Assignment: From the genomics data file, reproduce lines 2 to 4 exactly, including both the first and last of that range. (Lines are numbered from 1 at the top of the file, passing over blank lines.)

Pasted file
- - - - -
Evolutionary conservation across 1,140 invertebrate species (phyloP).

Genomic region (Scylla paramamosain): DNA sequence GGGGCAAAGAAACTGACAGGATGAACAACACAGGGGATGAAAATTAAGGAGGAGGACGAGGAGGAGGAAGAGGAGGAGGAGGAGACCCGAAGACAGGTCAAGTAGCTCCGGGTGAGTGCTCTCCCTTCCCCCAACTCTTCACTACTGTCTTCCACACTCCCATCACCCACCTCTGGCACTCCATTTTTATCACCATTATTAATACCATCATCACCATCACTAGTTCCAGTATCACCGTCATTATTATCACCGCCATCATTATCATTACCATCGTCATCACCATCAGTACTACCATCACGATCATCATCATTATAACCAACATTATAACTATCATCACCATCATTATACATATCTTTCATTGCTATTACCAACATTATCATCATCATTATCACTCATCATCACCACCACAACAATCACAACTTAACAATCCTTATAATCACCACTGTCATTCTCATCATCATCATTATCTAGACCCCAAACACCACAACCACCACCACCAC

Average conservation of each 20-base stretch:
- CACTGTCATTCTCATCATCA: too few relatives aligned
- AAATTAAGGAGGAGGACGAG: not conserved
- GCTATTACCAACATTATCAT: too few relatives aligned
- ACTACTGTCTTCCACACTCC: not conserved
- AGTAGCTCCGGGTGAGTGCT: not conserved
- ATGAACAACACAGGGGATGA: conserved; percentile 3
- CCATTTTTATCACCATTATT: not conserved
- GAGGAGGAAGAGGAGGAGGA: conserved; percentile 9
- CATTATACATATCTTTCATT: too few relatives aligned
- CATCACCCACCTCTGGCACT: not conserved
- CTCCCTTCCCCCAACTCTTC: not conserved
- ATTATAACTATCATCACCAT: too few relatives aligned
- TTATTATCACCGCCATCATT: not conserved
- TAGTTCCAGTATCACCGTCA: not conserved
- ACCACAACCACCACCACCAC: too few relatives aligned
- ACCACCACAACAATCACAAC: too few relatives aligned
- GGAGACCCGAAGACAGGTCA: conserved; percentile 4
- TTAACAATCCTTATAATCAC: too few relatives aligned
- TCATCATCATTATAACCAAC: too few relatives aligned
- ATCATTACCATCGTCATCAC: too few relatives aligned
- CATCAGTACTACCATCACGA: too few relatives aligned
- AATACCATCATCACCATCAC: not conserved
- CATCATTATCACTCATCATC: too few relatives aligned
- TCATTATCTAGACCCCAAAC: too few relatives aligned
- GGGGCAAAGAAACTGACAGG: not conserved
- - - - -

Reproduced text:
Genomic region (Scylla paramamosain): DNA sequence GGGGCAAAGAAACTGACAGGATGAACAACACAGGGGATGAAAATTAAGGAGGAGGACGAGGAGGAGGAAGAGGAGGAGGAGGAGACCCGAAGACAGGTCAAGTAGCTCCGGGTGAGTGCTCTCCCTTCCCCCAACTCTTCACTACTGTCTTCCACACTCCCATCACCCACCTCTGGCACTCCATTTTTATCACCATTATTAATACCATCATCACCATCACTAGTTCCAGTATCACCGTCATTATTATCACCGCCATCATTATCATTACCATCGTCATCACCATCAGTACTACCATCACGATCATCATCATTATAACCAACATTATAACTATCATCACCATCATTATACATATCTTTCATTGCTATTACCAACATTATCATCATCATTATCACTCATCATCACCACCACAACAATCACAACTTAACAATCCTTATAATCACCACTGTCATTCTCATCATCATCATTATCTAGACCCCAAACACCACAACCACCACCACCAC

Average conservation of each 20-base stretch:
- CACTGTCATTCTCATCATCA: too few relatives aligned